We conducted a 4-year experiment to assess the impacts of rotational cattle grazing on rodents and raptors in a mesic coastal grassland in northwestern California. Live-trapping indicated that rodent abundance declined by 69% on the grazed area and increased by 14% on the ungrazed area. Raptor use of the grazed area declined by 15% and increased on the ungrazed area by 63%. Measures of giving-up density indicated that rodents perceived a 25% higher predation risk on grazed area than on ungrazed area, but raptor hunting surveys indicated that risk of depredation from raptors was 2.5 times lower in the grazed habitat, suggesting that rodents use indirect vegetative cues to assess risk.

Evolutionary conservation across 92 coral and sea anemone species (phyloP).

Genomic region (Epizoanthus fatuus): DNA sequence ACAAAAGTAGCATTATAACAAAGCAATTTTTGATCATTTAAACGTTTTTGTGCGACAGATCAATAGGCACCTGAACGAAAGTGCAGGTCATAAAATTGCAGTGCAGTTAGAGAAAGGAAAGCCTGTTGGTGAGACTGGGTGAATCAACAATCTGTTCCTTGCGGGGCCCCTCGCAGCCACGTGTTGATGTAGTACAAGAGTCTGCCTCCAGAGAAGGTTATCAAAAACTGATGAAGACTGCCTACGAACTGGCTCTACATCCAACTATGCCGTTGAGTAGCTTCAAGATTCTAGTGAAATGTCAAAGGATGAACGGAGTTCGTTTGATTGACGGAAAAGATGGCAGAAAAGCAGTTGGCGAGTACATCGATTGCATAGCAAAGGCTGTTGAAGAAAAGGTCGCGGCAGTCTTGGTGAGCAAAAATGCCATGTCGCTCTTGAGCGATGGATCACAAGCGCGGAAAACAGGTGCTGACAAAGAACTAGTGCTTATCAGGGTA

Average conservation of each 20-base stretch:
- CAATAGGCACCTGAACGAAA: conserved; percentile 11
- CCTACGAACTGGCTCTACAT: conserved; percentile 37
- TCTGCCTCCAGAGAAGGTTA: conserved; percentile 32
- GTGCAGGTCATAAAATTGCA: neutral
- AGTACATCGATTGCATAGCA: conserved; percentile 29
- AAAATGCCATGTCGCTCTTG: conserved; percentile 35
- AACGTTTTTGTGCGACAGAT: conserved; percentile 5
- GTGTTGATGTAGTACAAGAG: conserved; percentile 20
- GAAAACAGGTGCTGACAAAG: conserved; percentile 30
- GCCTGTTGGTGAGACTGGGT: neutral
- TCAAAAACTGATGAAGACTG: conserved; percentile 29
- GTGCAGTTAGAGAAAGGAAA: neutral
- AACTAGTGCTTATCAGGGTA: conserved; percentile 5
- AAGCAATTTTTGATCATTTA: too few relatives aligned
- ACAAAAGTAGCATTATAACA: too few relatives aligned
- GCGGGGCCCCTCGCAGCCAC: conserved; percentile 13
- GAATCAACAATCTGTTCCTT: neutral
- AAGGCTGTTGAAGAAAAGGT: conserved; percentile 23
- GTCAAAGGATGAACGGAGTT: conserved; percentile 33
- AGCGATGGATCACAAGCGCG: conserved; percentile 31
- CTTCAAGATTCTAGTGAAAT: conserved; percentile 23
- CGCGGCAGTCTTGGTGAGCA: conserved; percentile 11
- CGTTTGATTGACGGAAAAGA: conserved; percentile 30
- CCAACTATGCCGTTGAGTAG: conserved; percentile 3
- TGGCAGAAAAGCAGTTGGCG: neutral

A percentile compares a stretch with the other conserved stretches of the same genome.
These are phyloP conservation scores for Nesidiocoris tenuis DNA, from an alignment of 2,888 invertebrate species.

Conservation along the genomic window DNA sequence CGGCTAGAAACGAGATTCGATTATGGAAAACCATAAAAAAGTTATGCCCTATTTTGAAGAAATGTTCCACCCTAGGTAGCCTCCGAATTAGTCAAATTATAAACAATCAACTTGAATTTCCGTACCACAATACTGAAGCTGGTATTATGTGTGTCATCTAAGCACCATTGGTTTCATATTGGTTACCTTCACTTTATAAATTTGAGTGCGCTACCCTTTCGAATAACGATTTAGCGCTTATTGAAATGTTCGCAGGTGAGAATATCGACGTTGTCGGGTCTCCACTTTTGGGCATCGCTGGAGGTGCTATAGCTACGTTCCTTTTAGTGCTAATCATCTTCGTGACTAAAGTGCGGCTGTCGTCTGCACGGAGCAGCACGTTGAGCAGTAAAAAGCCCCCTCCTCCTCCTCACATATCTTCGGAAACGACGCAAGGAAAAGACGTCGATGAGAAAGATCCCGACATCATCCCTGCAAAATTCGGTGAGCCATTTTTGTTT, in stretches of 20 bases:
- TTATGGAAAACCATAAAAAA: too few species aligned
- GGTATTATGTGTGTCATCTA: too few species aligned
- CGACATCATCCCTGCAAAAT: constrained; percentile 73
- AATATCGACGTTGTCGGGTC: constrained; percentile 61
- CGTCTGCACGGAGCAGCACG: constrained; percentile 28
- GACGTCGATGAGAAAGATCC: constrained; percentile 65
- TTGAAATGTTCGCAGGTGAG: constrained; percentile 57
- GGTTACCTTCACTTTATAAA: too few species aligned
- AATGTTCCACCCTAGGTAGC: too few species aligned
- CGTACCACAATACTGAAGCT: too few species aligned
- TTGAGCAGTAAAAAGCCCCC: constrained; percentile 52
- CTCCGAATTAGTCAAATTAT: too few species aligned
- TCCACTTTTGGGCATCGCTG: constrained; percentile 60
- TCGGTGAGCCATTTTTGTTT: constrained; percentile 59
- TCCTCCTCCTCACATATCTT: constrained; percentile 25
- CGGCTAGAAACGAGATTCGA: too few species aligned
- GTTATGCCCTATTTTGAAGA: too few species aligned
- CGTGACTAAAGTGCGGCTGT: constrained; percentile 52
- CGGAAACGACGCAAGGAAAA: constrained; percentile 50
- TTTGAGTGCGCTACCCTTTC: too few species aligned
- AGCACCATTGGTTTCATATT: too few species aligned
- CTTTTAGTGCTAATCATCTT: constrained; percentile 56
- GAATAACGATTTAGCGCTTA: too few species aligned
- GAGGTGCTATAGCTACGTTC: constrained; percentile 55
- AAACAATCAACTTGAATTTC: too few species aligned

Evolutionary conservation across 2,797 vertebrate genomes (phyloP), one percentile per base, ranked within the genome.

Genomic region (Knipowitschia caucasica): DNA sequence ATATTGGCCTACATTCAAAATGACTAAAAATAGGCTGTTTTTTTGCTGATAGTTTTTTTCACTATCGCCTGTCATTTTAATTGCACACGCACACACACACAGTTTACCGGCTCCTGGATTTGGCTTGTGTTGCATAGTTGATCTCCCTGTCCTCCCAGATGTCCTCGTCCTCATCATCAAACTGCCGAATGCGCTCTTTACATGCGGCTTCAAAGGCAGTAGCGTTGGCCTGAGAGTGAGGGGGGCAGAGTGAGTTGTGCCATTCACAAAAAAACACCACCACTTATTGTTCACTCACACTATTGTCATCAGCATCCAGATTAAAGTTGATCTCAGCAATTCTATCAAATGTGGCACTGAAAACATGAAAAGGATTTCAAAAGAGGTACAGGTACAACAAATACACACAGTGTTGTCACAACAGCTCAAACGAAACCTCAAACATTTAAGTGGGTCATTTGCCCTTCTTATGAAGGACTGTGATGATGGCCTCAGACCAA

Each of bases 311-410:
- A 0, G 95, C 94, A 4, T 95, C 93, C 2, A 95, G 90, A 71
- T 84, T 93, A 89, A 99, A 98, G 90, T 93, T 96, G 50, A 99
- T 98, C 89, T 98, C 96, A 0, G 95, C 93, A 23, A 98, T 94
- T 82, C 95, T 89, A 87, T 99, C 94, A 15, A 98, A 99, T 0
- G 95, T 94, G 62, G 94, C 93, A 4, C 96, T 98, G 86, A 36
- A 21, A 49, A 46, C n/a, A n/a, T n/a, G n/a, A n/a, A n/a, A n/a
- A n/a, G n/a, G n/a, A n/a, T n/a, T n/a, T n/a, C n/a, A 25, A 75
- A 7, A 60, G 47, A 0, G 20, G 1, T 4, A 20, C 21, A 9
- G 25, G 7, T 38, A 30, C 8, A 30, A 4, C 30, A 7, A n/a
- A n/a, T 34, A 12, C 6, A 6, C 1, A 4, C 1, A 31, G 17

Johnson, Matthew D. and Horn, Christa M.
"Effects of rotational grazing on rodents and raptors in a coastal grassland,"
Western North American Naturalist: Vol. 68
, Article 3.
Available at: http://scholarsarchive.byu.edu/wnan/vol68/iss4/3